Jules Burnett loves old B-movie monster films, the culture, and art of Asia, and childish humor and decided to put them all together when writing his new book, ‘Hetty and the Yeti.’
He also worked as a teacher and for a wildlife organisation and would strongly advise anyone against working with either children or animals.
Tell us about your background. Who you are, where you are from?
I’m Jules Burnett and I’ live near Newcastle, North East England.
What themes does your book explore, and is there a particular feeling or experience that you wish to evoke in the reader?
The themes are about contrasts; between the wilderness Himalayas and modern-day London; the contrast between the giant Yeti and the little girl, about East and West.
I’d like it if children were swept along by the B-Movie-style adventure story while appreciating some of the jokes. To balance the humour, I included some wisdom of the far east, and I found an appropriate Tibetan Proverb to prequel each chapter.
What prompted you to be an author and did you have a particular inspiration in mind? Were you influenced by an actual person, artist, or genre?
I started off illustrating books and telling a story in pictures is easily as hard, if not harder than finding the words. One led quite naturally to the other really.
If you could compare your book to any other existing works, which ones would it be and why?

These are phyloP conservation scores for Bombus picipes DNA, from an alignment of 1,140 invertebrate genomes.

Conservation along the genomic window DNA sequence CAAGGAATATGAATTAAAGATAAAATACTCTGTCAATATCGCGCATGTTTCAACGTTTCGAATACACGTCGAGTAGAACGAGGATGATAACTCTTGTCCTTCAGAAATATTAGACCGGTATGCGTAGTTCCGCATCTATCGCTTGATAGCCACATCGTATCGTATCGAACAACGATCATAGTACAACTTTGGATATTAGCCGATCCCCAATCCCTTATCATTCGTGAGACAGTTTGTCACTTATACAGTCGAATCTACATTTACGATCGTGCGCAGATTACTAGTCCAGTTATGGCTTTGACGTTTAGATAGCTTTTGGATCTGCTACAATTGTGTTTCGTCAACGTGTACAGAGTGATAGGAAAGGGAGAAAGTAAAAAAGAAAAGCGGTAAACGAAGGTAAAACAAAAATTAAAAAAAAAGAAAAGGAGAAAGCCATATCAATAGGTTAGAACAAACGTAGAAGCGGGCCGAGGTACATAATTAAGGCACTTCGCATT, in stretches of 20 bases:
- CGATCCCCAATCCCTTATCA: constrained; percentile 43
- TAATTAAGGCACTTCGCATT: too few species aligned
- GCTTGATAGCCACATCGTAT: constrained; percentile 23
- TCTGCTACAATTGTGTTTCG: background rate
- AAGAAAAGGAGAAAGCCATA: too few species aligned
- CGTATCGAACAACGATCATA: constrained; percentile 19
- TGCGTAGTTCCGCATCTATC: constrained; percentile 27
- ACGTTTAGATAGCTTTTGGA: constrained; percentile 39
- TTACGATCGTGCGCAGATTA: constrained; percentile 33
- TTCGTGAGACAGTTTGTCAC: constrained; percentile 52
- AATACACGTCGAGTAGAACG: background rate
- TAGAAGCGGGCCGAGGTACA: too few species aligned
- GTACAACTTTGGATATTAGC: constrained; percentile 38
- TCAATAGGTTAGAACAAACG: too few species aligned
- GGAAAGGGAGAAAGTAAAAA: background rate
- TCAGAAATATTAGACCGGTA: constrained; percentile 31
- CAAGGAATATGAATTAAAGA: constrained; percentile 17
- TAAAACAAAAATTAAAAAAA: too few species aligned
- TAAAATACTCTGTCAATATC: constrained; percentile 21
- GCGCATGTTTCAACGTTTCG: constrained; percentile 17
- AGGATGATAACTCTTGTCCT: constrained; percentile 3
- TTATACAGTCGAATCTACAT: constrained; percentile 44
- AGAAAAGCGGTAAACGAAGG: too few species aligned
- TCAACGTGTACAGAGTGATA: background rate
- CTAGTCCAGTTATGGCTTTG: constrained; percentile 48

Well, I took the idea of a giant yeti who befriends a young girl from King Kong, which itself was taken from
Beauty and the Beast. But as the book was for 8-11-year-old kids, I needed a humorous character to narrate it, so I created Minky the dead Marmot with incontinence issues
Tell us about your latest work and what inspired you.
Ratter is an adventure story for children aged 9 -12, set in the year 1666, during the Plague and the Great Fire of London. I’ve always been fascinated by this time in history – it must have seemed like Hell on Earth. Here’s the blurb to give a flavour of the story.
A dark shadow has fallen over London Town. As the Great Plague ravages the land, the world seems near its end. But there is one small hope in the shape of a plucky puppy called ‘Ratter.’ Mistakenly bestowed with supernatural powers, the terrier is sent on a mission to confront the wicked cause of the Black Death.
Along the way, Ratter uncovers the greatest evil ever to exist, and as London burns in the Great Fire, he comes face to face with the Devil himself.
You can find me on FB and Twitter.
Thanks for taking the time to do this interview. All the best!
You are very welcome and thank you too.